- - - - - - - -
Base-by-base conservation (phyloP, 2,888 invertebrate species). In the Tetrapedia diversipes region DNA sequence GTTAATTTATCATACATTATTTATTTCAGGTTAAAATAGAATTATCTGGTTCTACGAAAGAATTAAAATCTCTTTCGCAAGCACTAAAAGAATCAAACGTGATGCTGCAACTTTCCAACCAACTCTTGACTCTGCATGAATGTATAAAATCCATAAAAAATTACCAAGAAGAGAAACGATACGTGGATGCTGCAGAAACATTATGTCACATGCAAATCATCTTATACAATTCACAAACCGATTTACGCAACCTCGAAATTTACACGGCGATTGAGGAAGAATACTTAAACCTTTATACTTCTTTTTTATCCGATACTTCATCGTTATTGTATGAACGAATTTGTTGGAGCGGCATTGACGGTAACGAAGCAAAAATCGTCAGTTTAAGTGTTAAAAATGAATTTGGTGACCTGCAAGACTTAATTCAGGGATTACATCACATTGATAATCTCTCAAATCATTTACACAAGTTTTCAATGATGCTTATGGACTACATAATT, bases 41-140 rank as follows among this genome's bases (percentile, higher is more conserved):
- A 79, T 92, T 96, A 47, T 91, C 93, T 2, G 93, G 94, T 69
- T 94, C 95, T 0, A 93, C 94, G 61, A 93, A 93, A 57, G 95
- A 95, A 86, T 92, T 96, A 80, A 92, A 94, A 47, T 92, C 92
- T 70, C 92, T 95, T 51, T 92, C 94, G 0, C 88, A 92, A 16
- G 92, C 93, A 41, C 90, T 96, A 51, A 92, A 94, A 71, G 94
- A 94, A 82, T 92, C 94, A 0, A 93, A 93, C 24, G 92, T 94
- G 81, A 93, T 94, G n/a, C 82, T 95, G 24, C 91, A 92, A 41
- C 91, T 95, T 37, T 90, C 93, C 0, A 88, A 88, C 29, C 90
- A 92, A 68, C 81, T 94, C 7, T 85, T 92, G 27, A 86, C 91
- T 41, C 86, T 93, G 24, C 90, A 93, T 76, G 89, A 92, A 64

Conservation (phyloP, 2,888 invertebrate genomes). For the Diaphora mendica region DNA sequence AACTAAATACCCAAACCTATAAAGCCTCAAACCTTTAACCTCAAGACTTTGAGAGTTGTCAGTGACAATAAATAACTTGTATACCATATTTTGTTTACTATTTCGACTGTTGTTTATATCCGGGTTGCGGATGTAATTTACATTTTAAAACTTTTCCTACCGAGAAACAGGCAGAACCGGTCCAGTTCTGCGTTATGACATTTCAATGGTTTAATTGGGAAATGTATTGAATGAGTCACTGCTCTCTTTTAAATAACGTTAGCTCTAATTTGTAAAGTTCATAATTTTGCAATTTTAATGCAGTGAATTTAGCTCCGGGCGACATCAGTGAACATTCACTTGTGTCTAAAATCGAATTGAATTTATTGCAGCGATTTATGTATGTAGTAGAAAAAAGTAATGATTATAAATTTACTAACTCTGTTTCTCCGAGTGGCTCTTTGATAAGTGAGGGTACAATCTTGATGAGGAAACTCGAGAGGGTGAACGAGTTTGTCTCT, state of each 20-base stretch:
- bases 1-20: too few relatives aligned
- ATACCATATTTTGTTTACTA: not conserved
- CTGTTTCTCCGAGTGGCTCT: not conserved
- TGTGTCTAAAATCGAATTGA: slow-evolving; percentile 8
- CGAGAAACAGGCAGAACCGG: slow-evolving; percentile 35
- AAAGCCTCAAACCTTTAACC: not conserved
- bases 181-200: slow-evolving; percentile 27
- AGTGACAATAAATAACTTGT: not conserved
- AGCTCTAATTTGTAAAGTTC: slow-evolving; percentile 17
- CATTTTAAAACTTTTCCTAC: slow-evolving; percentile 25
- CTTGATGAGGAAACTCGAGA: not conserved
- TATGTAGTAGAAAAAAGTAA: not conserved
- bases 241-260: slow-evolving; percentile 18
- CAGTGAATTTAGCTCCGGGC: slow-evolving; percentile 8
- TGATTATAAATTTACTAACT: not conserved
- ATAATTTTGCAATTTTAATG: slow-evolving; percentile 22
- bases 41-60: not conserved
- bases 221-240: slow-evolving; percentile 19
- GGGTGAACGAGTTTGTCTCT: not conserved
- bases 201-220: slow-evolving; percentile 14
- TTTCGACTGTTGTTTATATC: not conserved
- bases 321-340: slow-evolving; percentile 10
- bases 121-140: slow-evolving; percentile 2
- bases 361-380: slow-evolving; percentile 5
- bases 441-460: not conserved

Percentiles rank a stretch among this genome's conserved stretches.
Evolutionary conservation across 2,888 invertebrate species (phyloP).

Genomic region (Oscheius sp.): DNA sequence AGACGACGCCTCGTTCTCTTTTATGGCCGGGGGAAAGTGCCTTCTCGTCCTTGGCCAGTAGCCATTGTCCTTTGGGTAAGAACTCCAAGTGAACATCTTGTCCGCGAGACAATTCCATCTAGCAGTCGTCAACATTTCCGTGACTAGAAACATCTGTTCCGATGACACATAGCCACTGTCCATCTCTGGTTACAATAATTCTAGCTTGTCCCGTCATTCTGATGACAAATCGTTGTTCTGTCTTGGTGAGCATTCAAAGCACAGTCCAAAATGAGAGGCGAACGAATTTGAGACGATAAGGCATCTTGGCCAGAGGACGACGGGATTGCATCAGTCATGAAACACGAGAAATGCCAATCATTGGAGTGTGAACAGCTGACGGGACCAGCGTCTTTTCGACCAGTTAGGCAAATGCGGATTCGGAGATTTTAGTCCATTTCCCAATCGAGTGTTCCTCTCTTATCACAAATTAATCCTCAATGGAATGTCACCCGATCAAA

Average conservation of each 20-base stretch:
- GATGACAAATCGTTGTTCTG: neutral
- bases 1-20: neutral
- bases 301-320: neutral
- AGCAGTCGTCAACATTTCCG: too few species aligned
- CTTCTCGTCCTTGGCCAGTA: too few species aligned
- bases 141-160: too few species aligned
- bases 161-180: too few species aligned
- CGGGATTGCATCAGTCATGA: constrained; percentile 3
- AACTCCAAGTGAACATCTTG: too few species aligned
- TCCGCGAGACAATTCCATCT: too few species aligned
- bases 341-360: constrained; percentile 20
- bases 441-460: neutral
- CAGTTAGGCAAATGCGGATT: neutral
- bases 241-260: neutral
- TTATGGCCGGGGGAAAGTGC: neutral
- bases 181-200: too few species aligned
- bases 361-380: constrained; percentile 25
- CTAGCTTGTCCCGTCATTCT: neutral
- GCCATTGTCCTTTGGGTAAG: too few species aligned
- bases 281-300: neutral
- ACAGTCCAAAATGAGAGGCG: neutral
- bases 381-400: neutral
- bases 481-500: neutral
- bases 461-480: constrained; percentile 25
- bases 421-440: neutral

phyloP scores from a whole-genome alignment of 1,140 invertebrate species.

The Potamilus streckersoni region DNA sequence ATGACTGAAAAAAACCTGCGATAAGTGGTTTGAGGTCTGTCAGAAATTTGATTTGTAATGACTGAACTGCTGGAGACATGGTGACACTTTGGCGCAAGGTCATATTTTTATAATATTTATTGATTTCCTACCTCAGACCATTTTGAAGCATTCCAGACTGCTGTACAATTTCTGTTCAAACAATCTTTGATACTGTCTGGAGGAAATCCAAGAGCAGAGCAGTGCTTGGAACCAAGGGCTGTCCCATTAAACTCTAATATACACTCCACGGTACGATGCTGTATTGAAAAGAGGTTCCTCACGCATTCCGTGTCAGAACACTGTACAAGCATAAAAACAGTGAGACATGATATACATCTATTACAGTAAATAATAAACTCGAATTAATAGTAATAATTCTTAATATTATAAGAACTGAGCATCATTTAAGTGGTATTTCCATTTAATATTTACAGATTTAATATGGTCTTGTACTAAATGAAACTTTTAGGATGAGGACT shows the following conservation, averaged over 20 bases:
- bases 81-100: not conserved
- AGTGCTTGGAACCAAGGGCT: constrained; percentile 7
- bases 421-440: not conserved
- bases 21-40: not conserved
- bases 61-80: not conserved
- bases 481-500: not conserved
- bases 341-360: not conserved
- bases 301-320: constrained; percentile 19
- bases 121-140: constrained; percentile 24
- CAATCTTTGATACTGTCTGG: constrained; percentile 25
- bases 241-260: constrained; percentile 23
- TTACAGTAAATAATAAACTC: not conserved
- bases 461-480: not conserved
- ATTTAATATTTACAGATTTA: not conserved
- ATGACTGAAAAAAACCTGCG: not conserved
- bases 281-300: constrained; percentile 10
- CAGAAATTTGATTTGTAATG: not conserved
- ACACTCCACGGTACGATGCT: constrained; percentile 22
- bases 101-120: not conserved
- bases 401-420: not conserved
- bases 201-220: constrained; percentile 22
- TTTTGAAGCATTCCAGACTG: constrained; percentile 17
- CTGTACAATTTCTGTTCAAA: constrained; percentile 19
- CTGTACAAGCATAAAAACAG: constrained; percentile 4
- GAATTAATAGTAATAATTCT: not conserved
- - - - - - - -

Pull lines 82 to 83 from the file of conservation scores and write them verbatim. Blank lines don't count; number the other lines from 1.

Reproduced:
- ATTTAATATTTACAGATTTA: not conserved
- ATGACTGAAAAAAACCTGCG: not conserved